While I try to cover the latest about Internet resources, I have to report on a July American Journal of Nursing research report regarding Internet sex offenders:
    • About two-thirds of Internet sexual offenders bring up the topic of sex during the first chat session with adolescents and young adults,
    • More than half of the Internet sexual offenders said they disguise their identity when online, and most said they prefer communicating with teen girls rather than boys.
    • More than half of the high school girls (56.7 percent) in the study knew about sexting (sending sexually explicit messages or photos electronically), compared with 46.9 percent of boys.
    • Private school students were more likely to know about sexting than public school students -- 75 percent versus 50 percent.
    • Of the 59 middle school students who said they chatted with strangers online, 32 of them said they had met the stranger in person, and three of these said they were sexually assaulted or inappropriately touched.
    • Of the 51 high school boys who said they had a face-to-face meeting with a stranger they met online, 33 said "something sexual" (consensual) happened, and 10 reported being threatened or sexually assaulted.
    • Of the 58 high school girls who said they met in person with a stranger they met online, 21 said something sexual happened and seven said they were threatened or sexually assaulted.
    • Citation source: American Journal of Nursing, news release, June 21, 2011, as reported by HealthDay

    Parents be aware of what your kids are doing online!

  • July 13, 2011 - Top 10 Cancers in Men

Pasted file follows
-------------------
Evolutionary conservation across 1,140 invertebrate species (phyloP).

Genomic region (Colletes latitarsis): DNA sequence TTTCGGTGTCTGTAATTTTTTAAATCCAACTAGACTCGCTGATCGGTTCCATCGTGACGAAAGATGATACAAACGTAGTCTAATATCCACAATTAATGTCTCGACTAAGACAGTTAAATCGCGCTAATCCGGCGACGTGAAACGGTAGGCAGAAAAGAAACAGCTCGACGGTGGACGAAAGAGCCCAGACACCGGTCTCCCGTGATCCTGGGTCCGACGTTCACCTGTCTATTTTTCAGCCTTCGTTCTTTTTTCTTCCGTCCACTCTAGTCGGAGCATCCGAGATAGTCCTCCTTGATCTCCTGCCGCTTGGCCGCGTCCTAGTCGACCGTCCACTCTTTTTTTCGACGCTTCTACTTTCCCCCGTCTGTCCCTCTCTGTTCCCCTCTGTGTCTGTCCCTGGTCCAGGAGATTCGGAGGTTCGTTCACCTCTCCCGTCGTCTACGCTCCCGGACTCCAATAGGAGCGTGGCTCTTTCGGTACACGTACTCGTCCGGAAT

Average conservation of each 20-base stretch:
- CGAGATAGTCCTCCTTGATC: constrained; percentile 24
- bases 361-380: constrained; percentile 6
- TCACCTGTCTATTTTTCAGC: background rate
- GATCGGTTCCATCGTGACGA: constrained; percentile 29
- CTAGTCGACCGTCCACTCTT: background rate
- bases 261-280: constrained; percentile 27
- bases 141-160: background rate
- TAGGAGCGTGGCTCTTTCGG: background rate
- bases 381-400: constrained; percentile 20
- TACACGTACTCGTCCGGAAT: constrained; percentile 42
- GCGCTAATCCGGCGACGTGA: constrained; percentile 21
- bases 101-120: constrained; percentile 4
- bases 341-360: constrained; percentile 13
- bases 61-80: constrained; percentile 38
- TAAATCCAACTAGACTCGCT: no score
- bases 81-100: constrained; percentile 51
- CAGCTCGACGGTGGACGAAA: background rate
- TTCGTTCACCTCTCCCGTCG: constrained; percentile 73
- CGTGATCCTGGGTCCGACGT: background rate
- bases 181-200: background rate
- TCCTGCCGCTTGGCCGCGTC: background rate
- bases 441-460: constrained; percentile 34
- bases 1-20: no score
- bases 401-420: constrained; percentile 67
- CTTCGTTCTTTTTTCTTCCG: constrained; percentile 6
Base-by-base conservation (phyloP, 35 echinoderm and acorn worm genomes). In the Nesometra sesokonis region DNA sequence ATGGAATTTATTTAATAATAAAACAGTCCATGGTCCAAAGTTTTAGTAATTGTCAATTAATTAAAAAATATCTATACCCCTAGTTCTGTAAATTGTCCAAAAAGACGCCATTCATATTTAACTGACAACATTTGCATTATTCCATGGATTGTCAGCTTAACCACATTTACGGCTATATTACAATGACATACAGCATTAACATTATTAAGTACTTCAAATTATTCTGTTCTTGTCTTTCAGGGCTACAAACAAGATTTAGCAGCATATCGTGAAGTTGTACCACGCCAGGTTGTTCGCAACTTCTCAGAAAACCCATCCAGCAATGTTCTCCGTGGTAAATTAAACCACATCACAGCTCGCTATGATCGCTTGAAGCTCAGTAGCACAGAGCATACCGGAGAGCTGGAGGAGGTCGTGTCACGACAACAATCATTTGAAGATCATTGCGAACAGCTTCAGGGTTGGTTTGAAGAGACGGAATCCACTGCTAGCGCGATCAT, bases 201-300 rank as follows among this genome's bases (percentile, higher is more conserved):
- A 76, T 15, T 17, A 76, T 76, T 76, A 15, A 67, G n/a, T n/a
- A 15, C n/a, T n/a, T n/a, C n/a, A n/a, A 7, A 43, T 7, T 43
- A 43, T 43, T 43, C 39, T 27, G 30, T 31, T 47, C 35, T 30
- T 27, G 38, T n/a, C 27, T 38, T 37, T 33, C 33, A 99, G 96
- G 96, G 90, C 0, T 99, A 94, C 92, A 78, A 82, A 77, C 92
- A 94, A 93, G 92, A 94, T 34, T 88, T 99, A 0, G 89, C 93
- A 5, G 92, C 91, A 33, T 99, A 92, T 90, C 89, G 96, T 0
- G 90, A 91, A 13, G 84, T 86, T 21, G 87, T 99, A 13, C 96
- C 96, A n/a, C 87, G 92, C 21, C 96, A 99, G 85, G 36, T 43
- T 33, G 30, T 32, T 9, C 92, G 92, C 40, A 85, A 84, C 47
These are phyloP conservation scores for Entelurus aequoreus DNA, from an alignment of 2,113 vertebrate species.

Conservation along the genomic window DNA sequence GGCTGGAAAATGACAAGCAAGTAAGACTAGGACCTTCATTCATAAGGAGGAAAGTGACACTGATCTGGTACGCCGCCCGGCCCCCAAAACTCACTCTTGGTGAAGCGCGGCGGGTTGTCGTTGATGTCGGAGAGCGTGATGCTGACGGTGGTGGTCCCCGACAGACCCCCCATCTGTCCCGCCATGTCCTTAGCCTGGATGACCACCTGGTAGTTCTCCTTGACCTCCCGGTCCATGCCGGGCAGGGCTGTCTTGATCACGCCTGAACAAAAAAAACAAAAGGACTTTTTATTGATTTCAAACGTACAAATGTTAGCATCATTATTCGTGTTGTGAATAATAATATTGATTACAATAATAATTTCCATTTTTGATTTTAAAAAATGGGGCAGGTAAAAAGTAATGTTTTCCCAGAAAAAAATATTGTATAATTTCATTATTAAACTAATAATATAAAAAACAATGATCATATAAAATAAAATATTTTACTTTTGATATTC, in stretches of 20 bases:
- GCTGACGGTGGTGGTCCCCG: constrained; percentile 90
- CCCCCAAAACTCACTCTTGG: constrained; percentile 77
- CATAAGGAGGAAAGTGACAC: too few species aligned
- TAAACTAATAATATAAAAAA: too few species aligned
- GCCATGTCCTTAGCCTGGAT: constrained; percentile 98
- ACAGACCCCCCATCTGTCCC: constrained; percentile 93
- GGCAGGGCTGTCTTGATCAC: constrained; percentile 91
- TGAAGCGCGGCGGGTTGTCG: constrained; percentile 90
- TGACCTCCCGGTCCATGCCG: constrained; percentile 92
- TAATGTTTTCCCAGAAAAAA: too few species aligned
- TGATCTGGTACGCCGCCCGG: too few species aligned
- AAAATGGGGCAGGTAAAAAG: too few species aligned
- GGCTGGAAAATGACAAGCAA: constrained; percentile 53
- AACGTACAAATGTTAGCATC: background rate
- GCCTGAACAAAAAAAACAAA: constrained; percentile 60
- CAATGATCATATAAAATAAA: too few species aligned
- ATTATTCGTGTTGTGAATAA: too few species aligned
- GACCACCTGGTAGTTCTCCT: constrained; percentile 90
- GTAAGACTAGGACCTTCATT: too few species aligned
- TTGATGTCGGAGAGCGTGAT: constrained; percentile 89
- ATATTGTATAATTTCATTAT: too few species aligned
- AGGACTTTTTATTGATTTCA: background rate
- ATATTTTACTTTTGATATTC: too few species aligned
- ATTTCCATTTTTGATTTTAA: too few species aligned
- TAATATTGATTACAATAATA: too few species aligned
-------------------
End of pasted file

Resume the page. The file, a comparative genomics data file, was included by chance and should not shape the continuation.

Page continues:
Top 10 Cancers for Men
    Graphic Source: http://www.cdc.gov/Features/dsMenTop10Cancers/
    Here are the top 10 cancers in men.

    According to the CDC:

    • "Men can reduce their risk for some of the most common cancers by avoiding smoking and receiving regular colorectal cancer screening tests starting at age 50.
    • Prostate cancer is more common among African-American men than men of other racial and ethnic groups
    • More men die from lung cancer than any other type of cancer.
    • Deaths from colorectal cancer could be cut by as much as 60% if all people aged 50 years or older received regular screening tests.
    • Data and Citation sources: U.S. Cancer Statistics Working Group. United States Cancer Statistics: 1999–2007 Incidence and Mortality Web-based Report. http://www.cdc.gov/Features/dsMenTop10Cancers/"

    For more information, see Men's Health - Cancer and Cancer Information

  • July 12, 2011 - In Memoriam: Rob Grill , Grass Roots (One of my favorite rock groups)

    For more Grass Roots music videos, see Favorite Music Sites

  • July 12, 2011 - High Sodium, Low Potassium Diet Linked to Increased Risk of Death

    Cut the salt from your diet!
    Graphic Source:http://personaltrainerz.com/five-benefits-of-a-low-sodium-diet/444

    Yesterday the CDC issued a press release of a study published in the Archives of Internal Medicine:

    • Americans who eat a diet high in sodium and low in potassium have a 50 percent increased risk of death from any cause, and about twice the risk of death from heart attacks,